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The Boston Globe

Prof. Peter Shor and three other researchers have won the Breakthrough Prize in Fundamental Physics for their work in the field of quantum information, reports Martin Finucane for The Boston Globe. Shor “invented the first quantum computer algorithm that was clearly useful. Shor’s algorithm can find the factors of large numbers exponentially faster than is thought to be possible for any classical algorithm,” the Breakthrough Foundation noted in its citation.

Forbes

The Breakthrough Prize Foundation has named Prof. Peter Shor one of the four winners for the Breakthrough Prize in Fundamental Physics for his work in the field of quantum information, reports Michael T. Nietzel for Forbes. “The laureates honored today embody the remarkable power of fundamental science,” says Yuri Milner, one of the prize founders. “Both to reveal deep truths about the Universe, and to improve human lives.”

The Guardian

Prof. Peter Shor, an expert in quantum algorithms, has been named one of four recipients for the Breakthrough Prize in Fundamental Physics, reports Ian Sample for The Guardian.

Scientific American

Prof. Peter Shor has been named one of four honorees for this year’s Breakthrough Prize in Fundamental Physics for his contributions to the field of quantum information, reports Daniel Garisto for Scientific American. All of Shor’s work, “led to new views of quantum mechanics and computing,” writes Garisto. 

Nature

Prof. Peter Shor is one of four winners for this year’s Breakthrough Prize in Fundamental Physics, reports Zeeya Merali for Nature. Merali writes that Shor’s research “laid the groundwork for the development of ultra-secure communications and computers that might one day outperform standard machines at some tasks.”

The Atlantic

Prof. Jack Wisdom and his colleagues have found that Saturn’s rings are comprised of debris from its former moon, reports Marina Koren for The Atlantic. “The researchers say the moon’s demise was mostly Titan’s fault. The big moon jostled the smaller one, putting the object on a very elongated track around Saturn,” writes Koren.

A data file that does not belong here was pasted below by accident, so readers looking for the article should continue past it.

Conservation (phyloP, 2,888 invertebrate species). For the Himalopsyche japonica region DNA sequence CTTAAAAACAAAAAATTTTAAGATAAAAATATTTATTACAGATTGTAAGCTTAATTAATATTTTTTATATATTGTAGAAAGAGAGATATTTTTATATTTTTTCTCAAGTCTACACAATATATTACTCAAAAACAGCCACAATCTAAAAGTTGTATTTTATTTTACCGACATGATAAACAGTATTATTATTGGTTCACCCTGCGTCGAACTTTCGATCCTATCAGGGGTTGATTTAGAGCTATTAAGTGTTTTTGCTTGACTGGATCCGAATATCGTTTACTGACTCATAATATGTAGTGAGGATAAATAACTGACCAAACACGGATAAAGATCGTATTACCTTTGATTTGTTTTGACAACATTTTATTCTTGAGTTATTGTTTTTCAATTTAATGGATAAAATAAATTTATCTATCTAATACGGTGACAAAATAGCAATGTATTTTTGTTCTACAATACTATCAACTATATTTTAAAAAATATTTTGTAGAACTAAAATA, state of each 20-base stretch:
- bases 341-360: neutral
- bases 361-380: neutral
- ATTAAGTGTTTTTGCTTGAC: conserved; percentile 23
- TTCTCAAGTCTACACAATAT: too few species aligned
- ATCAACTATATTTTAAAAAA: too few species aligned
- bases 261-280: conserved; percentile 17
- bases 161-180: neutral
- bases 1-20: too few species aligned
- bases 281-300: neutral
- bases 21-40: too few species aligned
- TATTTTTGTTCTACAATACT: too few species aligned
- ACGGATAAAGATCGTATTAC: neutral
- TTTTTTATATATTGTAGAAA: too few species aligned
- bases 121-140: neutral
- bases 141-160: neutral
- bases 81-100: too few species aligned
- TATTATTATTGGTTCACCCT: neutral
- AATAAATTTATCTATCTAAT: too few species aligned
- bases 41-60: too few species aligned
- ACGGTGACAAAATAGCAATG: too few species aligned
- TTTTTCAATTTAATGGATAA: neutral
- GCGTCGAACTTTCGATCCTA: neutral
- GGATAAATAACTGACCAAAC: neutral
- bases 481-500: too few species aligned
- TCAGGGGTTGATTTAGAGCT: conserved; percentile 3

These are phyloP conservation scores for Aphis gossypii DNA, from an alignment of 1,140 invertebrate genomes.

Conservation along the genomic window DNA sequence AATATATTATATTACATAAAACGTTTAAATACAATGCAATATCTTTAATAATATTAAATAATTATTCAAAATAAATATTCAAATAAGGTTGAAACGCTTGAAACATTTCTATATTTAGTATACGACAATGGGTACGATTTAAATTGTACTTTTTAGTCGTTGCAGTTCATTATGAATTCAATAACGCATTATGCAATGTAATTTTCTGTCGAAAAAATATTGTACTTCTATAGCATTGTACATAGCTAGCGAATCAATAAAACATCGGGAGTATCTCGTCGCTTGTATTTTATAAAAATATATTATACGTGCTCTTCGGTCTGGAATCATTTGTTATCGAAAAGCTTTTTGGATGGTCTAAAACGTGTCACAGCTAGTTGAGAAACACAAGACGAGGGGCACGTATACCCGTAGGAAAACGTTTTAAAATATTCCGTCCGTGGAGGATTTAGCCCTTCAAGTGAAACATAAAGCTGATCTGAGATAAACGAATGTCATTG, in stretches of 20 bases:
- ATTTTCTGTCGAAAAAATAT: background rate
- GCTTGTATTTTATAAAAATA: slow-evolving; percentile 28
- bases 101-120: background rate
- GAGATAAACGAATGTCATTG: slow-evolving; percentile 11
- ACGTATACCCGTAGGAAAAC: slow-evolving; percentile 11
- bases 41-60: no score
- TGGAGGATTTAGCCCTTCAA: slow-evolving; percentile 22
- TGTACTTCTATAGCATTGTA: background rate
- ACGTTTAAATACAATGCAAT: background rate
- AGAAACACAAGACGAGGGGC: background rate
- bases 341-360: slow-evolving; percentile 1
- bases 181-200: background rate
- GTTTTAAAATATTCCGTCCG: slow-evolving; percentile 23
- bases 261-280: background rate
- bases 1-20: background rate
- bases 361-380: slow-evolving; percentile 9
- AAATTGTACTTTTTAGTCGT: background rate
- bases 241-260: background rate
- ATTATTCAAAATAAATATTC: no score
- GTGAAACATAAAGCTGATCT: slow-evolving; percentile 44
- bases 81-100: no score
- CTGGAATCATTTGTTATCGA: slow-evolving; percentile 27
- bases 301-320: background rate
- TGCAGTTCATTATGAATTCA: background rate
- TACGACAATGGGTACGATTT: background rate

Forbes

Prof. Jack Wisdom and his colleagues have found that “Saturn’s rings are a result of a moon that was torn apart by the planet’s tidal forces about 160 million years ago,” reports Jamie Carter for Forbes. “Wisdom and his co-researchers have dubbed the moon Chrysalis after the process of Chrysalis transforming into a butterfly,” writes Carter.

Reuters

Reuters reporter Will Dunham writes that scientists from MIT and other institutions have found that the destruction of a large moon, called Chrysalis, that “strayed too close to Saturn would account both for the birth of the gas giant planet's magnificent rings and its unusual orbital tilt of about 27 degrees.” Prof. Jack Wisdom explained that "as a butterfly emerges from a chrysalis, the rings of Saturn emerged from the primordial satellite Chrysalis.”

CNN

A new study co-authored by MIT scientists proposes that Saturn’s rings could have been created when a lost moon of Saturn’s became unstable and crashed into the planet, reports Katie Hunt for CNN. “While the gas giant likely swallowed 99% of the moon, the remainder became suspended in orbit, breaking into small icy chunks that ultimately formed the planet’s rings,” writes Hunt.

New Scientist

Prof. Jack Wisdom and his colleagues have found that Saturn may have acquired its tilt and rings from a lost moon that was destroyed, reports Leah Crane for New Scientist. “Simulations using data from the Cassini spacecraft shows that an additional moon between Titan and Iapetus, destroyed between 100 million and 200 million years ago, could explain both of these long-standing mysteries,” explains Crane.

Popular Science

Prof. Jack Wisdom is the lead author of a new study that proposes “Saturn and Neptune’s gravity may have once been in sync, but Saturn has since escaped Neptune’s pull due to a missing moon,” reports Laura Baisas for Popular Science.

The Hill

The Venus Life Finder (VLF) developed by scientists at MIT will be launched on a Rocket lab Electronic in May of 2023 to search for life in the upper atmosphere of Venus, reports Mark R. Whittington for The Hill. “When it plunges into Venus’ atmosphere it will use an instrument called the ‘autofluorescing nephelometer’ that will use a laser to illuminate organic molecules that may or may not exist 50 kilometers above the planet’s surface,” writes Whittington.

Newsweek

Prof. Julien de Wit speaks with Newsweek reporter Ed Browne about the wealth of information that the James Webb telescope will be providing about the universe. "In terms of information content, we're pretty much going from listening to the radio, to having television," said de Wit.

The Washington Post

Prof. Yoel Fink speaks with Washington Post reporter Pranshu Verma about the growing field of smart textiles and his work creating fabrics embedded with computational power. Fink and his colleagues “have created fibers with hundreds of silicon microchips to transmit digital signals — essential if clothes are to automatically track things like heart rate or foot swelling. These fibers are small enough to pass through a needle that can be sown into fabric and washed at least 10 times.”

Popular Mechanics

MIT researchers have found a way to amplify the signals from particles in quantum relationships to make them easier to read, reports Juandre for Popular Mechanics. “Their method could lead the way to better measurements of many tiny phenomena, from atomic clocks to the search for elusive dark matter,” writes Juandre.